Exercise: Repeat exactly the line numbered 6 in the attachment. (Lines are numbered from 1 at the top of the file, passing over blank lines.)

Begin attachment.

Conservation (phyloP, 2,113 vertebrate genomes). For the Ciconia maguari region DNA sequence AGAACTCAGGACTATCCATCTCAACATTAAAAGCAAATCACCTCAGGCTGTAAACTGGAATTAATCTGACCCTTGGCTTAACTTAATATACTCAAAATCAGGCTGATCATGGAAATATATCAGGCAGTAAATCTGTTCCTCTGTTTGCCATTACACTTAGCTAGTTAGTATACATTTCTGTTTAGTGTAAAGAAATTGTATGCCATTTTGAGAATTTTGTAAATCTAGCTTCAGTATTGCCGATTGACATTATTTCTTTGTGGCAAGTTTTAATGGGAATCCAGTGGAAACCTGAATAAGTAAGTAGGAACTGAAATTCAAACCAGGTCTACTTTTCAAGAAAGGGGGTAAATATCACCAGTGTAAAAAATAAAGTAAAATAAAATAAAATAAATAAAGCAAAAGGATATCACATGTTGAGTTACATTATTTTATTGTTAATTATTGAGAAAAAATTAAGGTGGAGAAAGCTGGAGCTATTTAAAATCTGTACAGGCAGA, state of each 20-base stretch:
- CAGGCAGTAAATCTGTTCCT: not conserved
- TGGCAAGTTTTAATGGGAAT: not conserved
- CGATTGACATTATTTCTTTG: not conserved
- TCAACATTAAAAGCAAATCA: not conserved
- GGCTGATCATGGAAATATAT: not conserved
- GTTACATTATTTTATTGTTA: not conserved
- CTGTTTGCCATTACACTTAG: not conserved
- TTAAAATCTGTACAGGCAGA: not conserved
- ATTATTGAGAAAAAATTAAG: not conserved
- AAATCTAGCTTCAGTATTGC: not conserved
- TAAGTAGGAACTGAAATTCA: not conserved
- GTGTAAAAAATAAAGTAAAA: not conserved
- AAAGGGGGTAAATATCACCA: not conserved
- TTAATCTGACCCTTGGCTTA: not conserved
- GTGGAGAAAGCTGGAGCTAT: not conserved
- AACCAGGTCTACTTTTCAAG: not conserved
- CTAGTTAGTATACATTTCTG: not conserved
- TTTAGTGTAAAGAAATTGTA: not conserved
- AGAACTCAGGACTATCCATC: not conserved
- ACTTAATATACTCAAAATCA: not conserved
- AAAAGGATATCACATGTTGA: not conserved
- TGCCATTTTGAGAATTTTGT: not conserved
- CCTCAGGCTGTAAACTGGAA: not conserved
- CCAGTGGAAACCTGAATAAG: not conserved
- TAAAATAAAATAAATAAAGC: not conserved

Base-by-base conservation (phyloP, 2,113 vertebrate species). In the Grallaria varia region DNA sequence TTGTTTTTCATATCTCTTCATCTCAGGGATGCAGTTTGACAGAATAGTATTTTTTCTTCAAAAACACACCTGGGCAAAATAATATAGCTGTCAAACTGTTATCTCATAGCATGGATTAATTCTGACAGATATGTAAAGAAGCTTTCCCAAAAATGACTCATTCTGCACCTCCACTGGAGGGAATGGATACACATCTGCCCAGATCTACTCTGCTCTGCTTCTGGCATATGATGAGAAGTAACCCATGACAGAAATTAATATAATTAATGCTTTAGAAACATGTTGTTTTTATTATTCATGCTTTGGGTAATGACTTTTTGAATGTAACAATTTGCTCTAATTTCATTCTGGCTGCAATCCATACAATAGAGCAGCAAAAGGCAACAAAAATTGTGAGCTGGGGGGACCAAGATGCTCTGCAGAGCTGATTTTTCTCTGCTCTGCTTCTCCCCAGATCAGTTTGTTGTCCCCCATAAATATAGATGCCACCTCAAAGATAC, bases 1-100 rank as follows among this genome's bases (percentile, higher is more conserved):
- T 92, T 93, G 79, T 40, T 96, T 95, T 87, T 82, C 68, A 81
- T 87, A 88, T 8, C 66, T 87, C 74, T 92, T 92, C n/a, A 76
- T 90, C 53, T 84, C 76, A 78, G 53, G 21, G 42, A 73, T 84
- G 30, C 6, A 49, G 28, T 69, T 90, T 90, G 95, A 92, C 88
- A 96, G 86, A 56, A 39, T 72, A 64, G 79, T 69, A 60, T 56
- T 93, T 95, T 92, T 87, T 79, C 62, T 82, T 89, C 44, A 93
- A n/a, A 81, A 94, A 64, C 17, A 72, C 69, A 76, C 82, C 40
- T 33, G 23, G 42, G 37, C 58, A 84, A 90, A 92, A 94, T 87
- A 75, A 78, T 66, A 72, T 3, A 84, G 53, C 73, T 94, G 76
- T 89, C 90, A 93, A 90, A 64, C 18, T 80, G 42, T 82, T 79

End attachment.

- GGCTGATCATGGAAATATAT: not conserved